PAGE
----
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ReelTalk Movie Reviews
No Country for Old Men
by Donald Levit

Two separate worlds, the breach widening. The first is of the unconnected who have no Batmanesque utility belts for cells, pagers, beepers and PDAs, who are not online, who view the technology as insidious Huxleyan soma/feelies out of Brave New World. Partly Luddite, they sneeze at the whole thing, but -- admit it -- a little envy figures in, and a curiosity as to what it's all about, this rage.

Then there is the cyberworld of geeks, hackers and addicts, threatening to some but undeniably the future, or, rather, the unstoppable present and the future. A first feature from former video-game designer and self-proclaimed digital junkie Jed Weintrob, On_Line employs the tricks and terms of technology in imaging a not negligible part of that world. And that part -- chat rooms, cyberporn and sex, voyeurism, exhibitionism -- is more depressing and repulsive than anything dreamt of in Horatio's philosophy.

On this very day when a divided Supreme Court has okayed pressuring public libraries to install filters against "objectionable material," the question of censorship again looms. But director/co-writer Weintrob's direct concern is not the thriving, seemingly implacable universe of Internet sex and sometimes violence. Intentionally or not, his subject turns out to be the dehumanization that accompanies misused, misapprehended technology. Awkwardly obvious from opening credits is that happiness lies, not in anonymous, often pseudonymous electronic contact, but, as pop music put it, in "reach out and touch somebody's hand."

Using cost-effective tape and up to six angled cameras simultaneously, then pushing technique in the Avid, the crew could manipulate digital medium -- notably in multi-split-screen -- for the look of computer windows alongside windows alongside windows in this mostly online universe. Differentiated slightly, even the outside offline is quick-cut, off-balance, jarring, at times through distorting New York building-entrance security video.

Punnishly named sexual athlete Moe Curley (Harold Perrineau) has invited former college roommate John (Josh Hamilton) to partnership in his flat and his live erotic Website, Intercon-X. John moons over a broken engagement of a year ago, still pointedly referring to her as "my fiancée," as his life reduces itself to his monitor, both for business and for an uneasy infatuation with Jordan Nash (Vanessa Ferlito), a cyber-prostitute who webcams herself and charges time, as well, to click onto her AngelCam.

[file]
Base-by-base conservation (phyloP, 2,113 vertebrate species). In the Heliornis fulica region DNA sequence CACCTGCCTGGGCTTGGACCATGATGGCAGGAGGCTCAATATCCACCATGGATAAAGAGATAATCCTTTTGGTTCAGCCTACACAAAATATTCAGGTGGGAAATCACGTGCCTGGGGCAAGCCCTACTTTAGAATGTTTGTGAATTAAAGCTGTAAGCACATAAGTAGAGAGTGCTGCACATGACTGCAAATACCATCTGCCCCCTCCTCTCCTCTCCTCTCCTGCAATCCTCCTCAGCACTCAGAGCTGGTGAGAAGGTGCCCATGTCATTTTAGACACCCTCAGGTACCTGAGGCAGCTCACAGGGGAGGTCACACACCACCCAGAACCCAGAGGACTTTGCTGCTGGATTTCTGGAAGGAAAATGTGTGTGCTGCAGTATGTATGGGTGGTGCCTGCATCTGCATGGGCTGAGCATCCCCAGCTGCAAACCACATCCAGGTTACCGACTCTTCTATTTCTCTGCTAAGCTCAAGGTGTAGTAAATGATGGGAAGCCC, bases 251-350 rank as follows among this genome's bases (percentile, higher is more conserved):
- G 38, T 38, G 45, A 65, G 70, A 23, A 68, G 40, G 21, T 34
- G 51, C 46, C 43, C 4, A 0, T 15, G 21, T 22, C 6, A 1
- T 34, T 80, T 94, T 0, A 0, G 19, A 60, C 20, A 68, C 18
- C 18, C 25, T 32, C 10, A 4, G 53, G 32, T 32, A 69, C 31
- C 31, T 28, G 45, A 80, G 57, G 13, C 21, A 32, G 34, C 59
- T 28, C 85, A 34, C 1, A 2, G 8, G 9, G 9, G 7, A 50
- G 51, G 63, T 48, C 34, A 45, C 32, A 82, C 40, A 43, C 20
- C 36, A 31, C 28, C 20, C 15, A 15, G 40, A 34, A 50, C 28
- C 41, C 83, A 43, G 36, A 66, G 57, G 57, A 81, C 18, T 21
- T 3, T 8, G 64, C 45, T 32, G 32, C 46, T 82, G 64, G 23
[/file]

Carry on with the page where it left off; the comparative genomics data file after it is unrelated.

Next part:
John's web diary allows the filmmaker to get in a good deal of background cheaply, though it proves useful for precipitating the later climax. "This world," he piously begins, "is a lot smaller than you think."

Indeed it is. Continents apart for all they know, these young are not in Yeats's one another's arms. Each net-izen is glued to his/her personally decorated screen-a red boa, mottled green plastic, gold-corded royal purple drapes-through which characters seem at a mere one or two degrees of electrical separation via virtual sex (whatever that may be).

More than a friend of the lamented fiancée, when not taping and selling her sex Jordan is in touch with and fond of Al (John Fleck), a thirtyish dominant homosexual who carries on running chats with miserable small-town college gay Ed (Eric Millegan), who in turn chats on suicide site FinalExit with vodka-and-pill profligate Moira (Isabel Gillies), who is now in love with Moe. One big unhappy family, although the Web does manage to save a life along the way and to bring about a bus ride from Ohio to New York, where at least for the moment happiness is to be found pressing actual flesh to actual flesh.

A simple touch of a real finger, too, to the right ear and then nose of a wrist-strapped, hospitalized possible suicide, brings realization that one does want to hang around for a longer time. Having found love, learned a lesson and computer-freed his heart from the ex-fiancée, why does John re-up his Web partnership? Could it be, all unconsciously, to bring enlightenment to others enslaved to a split-windowed screen or insecurely flaunting themselves for those who click on?

Graphic on several levels but too glib and celebratory of modems and monitors, On_Line cannot be sufficiently self-aware or ironic to realize its cautionary tale. Or perhaps nothing can counter the tsunami that washes the age. What lingers here is great sadness, a world more sordid, because so widespread and accessible, than those of Hardcore, Star 80  or 8MM. Saddest of all, likely right up the alley of a lost, solitary Atari generation. 

(Released by Indican Pictures; not rated by MPAA.)


                                                                                                                                                                               
 
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